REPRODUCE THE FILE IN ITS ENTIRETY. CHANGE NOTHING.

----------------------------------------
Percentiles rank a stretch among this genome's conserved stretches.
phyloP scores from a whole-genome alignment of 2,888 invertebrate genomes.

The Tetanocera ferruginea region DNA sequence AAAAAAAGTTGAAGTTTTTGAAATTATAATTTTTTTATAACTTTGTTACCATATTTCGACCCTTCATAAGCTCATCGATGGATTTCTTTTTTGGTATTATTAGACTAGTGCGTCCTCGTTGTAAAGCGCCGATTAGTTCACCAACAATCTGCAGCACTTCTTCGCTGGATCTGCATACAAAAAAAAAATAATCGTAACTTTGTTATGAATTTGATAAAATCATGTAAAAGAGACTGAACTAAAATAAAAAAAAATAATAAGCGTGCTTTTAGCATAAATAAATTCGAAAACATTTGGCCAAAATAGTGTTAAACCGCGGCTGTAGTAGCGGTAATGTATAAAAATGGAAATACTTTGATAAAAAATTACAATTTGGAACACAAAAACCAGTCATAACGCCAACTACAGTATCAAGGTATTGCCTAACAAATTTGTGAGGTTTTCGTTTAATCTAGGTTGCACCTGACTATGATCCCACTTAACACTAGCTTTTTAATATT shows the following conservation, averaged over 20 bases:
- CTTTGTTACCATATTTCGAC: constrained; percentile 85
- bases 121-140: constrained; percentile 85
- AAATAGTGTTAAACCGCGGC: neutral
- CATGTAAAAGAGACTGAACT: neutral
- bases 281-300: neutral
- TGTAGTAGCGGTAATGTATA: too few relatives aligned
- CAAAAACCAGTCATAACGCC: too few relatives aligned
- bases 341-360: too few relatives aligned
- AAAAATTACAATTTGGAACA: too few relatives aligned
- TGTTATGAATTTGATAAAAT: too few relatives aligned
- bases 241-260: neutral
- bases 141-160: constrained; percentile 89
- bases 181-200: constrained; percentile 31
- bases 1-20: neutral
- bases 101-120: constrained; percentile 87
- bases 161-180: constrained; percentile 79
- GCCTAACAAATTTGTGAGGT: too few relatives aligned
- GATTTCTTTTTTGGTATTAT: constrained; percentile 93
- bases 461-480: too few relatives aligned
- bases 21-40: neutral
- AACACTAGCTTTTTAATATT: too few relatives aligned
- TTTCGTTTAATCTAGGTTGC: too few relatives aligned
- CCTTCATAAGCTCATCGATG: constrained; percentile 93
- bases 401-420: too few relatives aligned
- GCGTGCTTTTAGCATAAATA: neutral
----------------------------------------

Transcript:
Percentiles rank a stretch among this genome's conserved stretches.
phyloP scores from a whole-genome alignment of 2,888 invertebrate genomes.

The Tetanocera ferruginea region DNA sequence AAAAAAAGTTGAAGTTTTTGAAATTATAATTTTTTTATAACTTTGTTACCATATTTCGACCCTTCATAAGCTCATCGATGGATTTCTTTTTTGGTATTATTAGACTAGTGCGTCCTCGTTGTAAAGCGCCGATTAGTTCACCAACAATCTGCAGCACTTCTTCGCTGGATCTGCATACAAAAAAAAAATAATCGTAACTTTGTTATGAATTTGATAAAATCATGTAAAAGAGACTGAACTAAAATAAAAAAAAATAATAAGCGTGCTTTTAGCATAAATAAATTCGAAAACATTTGGCCAAAATAGTGTTAAACCGCGGCTGTAGTAGCGGTAATGTATAAAAATGGAAATACTTTGATAAAAAATTACAATTTGGAACACAAAAACCAGTCATAACGCCAACTACAGTATCAAGGTATTGCCTAACAAATTTGTGAGGTTTTCGTTTAATCTAGGTTGCACCTGACTATGATCCCACTTAACACTAGCTTTTTAATATT shows the following conservation, averaged over 20 bases:
- CTTTGTTACCATATTTCGAC: constrained; percentile 85
- bases 121-140: constrained; percentile 85
- AAATAGTGTTAAACCGCGGC: neutral
- CATGTAAAAGAGACTGAACT: neutral
- bases 281-300: neutral
- TGTAGTAGCGGTAATGTATA: too few relatives aligned
- CAAAAACCAGTCATAACGCC: too few relatives aligned
- bases 341-360: too few relatives aligned
- AAAAATTACAATTTGGAACA: too few relatives aligned
- TGTTATGAATTTGATAAAAT: too few relatives aligned
- bases 241-260: neutral
- bases 141-160: constrained; percentile 89
- bases 181-200: constrained; percentile 31
- bases 1-20: neutral
- bases 101-120: constrained; percentile 87
- bases 161-180: constrained; percentile 79
- GCCTAACAAATTTGTGAGGT: too few relatives aligned
- GATTTCTTTTTTGGTATTAT: constrained; percentile 93
- bases 461-480: too few relatives aligned
- bases 21-40: neutral
- AACACTAGCTTTTTAATATT: too few relatives aligned
- TTTCGTTTAATCTAGGTTGC: too few relatives aligned
- CCTTCATAAGCTCATCGATG: constrained; percentile 93
- bases 401-420: too few relatives aligned
- GCGTGCTTTTAGCATAAATA: neutral